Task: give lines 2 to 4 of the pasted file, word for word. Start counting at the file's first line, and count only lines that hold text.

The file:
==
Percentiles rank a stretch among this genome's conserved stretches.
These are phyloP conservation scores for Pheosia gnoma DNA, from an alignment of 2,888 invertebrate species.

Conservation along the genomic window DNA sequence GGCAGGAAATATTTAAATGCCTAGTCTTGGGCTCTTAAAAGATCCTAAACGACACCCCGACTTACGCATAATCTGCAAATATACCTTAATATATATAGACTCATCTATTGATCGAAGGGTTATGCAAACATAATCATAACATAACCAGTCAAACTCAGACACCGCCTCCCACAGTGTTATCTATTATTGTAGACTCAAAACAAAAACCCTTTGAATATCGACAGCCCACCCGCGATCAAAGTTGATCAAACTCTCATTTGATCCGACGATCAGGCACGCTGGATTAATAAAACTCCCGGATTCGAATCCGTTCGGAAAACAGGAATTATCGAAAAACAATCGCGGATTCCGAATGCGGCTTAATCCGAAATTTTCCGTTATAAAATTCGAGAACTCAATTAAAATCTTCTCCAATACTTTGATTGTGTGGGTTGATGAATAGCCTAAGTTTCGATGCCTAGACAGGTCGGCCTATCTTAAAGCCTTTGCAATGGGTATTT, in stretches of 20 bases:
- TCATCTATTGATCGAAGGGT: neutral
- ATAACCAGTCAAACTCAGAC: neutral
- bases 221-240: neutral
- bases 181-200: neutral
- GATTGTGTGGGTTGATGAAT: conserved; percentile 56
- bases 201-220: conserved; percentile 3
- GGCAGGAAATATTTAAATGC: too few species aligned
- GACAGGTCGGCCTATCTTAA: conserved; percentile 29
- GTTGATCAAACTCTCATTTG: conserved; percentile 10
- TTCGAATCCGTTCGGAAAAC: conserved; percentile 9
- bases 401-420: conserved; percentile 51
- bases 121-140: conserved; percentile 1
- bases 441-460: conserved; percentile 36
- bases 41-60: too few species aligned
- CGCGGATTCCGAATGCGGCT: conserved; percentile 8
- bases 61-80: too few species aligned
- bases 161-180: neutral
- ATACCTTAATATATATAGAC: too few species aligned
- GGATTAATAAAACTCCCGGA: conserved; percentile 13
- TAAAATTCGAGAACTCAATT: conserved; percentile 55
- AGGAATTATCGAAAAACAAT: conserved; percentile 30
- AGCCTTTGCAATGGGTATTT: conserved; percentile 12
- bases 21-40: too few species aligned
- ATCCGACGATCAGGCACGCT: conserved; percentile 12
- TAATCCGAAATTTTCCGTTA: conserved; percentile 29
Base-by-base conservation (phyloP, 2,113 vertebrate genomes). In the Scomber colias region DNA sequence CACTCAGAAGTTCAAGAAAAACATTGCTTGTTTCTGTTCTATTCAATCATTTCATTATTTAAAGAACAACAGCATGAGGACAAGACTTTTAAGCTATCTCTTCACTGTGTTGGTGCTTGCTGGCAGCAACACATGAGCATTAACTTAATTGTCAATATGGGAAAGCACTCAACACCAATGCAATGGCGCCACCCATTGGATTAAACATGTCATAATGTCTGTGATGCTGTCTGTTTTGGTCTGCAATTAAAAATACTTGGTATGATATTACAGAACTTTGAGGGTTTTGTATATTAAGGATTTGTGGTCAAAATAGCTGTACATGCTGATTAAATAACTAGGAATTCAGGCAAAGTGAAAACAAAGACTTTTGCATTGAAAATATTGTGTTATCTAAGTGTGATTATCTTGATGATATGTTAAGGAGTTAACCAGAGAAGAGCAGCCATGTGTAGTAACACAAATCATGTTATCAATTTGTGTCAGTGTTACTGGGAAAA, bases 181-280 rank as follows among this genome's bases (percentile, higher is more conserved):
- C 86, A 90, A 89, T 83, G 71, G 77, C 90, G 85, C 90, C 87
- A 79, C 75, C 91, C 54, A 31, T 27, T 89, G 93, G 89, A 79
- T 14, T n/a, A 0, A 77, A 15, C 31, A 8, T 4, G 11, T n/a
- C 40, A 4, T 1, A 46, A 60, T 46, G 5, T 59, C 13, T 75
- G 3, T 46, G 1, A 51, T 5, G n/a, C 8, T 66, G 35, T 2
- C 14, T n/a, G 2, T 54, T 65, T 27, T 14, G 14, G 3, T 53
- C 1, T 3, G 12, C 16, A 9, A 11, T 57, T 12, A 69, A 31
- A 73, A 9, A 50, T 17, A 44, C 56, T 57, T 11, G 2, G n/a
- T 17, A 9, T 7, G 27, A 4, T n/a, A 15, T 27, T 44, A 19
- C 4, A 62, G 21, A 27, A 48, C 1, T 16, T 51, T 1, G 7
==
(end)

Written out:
These are phyloP conservation scores for Pheosia gnoma DNA, from an alignment of 2,888 invertebrate species.

Conservation along the genomic window DNA sequence GGCAGGAAATATTTAAATGCCTAGTCTTGGGCTCTTAAAAGATCCTAAACGACACCCCGACTTACGCATAATCTGCAAATATACCTTAATATATATAGACTCATCTATTGATCGAAGGGTTATGCAAACATAATCATAACATAACCAGTCAAACTCAGACACCGCCTCCCACAGTGTTATCTATTATTGTAGACTCAAAACAAAAACCCTTTGAATATCGACAGCCCACCCGCGATCAAAGTTGATCAAACTCTCATTTGATCCGACGATCAGGCACGCTGGATTAATAAAACTCCCGGATTCGAATCCGTTCGGAAAACAGGAATTATCGAAAAACAATCGCGGATTCCGAATGCGGCTTAATCCGAAATTTTCCGTTATAAAATTCGAGAACTCAATTAAAATCTTCTCCAATACTTTGATTGTGTGGGTTGATGAATAGCCTAAGTTTCGATGCCTAGACAGGTCGGCCTATCTTAAAGCCTTTGCAATGGGTATTT, in stretches of 20 bases:
- TCATCTATTGATCGAAGGGT: neutral